Gardens or Ponds: The Sustainable Cities Challenge
An increasingly common sight in cities
Bulldozers are furiously scrapping earth from a garden adjoining an artificial lake in Vashi Sector 10 of New Bombay. Or so a recent news item in the Times of India dated 8th April, 2010 read. We immediately reacted by saying that so much for open spaces, for playgrounds, and for children in the neighborhood.
We tend to think of lakes, rivers, mountains, ridges passing through urban areas as a burden for our living environment in metropolitan cities. The only way we want these natural environments to impact us is by providing clean river fronts with cool breeze, flowing clean waters, trees for shade and flowers and fruits, with lots of birds bees and bugs, so that our aesthetic sensibilities are satisfied. We look at nature in urban environment as a duality, environment versus cities. Nature in urban environments exists or should exist in order to make our life beautiful.
So the news about the judicial order to restore the lake is frowned upon by us. The Mumbai High Court supported a Public Interest Litigation and pulled up the commissioner for filling up the lake to create a garden. 1.1 ha. of land was dug up to create these lakes or holding ponds at a cost of 12 crores just 35 years ago to protect the (planned) urban development along the shore line and the estuary. City Industrial Development Corporation that was responsible for developing the city created these large ponds to hold the monsoon runoffs during high tide. These ponds also hold creek waters during high tides regularly.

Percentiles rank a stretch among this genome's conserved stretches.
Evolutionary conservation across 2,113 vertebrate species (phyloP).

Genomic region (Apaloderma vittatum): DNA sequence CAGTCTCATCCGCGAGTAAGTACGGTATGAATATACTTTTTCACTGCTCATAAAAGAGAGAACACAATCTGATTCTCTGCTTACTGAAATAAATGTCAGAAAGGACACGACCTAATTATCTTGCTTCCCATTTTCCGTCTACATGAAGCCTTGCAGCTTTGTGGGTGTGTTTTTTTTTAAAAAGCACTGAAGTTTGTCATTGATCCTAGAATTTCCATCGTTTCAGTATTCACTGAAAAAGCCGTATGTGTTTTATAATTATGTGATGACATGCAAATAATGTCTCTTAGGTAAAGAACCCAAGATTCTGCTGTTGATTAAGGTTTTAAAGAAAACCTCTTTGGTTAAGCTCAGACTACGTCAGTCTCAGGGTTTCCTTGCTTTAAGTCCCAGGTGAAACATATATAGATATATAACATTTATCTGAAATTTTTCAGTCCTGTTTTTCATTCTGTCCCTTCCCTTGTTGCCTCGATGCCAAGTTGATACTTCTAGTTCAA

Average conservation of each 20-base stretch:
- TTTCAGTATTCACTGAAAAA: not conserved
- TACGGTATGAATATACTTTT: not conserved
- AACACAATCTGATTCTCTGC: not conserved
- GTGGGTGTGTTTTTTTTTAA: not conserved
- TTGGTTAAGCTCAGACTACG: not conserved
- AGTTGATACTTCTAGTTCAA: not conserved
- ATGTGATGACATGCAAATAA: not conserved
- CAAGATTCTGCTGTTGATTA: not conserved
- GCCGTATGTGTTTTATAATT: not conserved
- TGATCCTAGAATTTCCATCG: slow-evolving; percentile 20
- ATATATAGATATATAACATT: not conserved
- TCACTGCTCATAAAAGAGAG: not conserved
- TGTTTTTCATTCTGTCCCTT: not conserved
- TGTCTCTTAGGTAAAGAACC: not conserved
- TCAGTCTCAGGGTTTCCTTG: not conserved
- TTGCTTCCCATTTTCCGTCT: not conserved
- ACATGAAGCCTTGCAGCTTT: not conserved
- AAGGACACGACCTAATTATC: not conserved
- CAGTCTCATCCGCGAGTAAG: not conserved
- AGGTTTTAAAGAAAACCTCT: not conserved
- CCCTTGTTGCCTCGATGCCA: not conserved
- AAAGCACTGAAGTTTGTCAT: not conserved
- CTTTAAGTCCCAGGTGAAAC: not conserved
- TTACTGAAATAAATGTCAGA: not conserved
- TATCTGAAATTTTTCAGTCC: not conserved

But the truth is that the lakes are part of a more extensive ecosystem which our essential for the survival of cities which are usually found near water whether river fronts or sea coasts. Almost all cities are build near some water front. In Mumbai, when they were looking for solutions for the monsoon flooding twenty years ago, it was suggested to use the Mahalakshmi Race course as a holding pond. Hyderabad has a series of ponds which are used for irrigation purpose. Delhi has a very wide river basin that is allowed to flood during rains. In a river front city usually cities develop on only one side of the river so that the flooding does not affect the urban settlements. Sea fronts have wave breakers or holding ponds.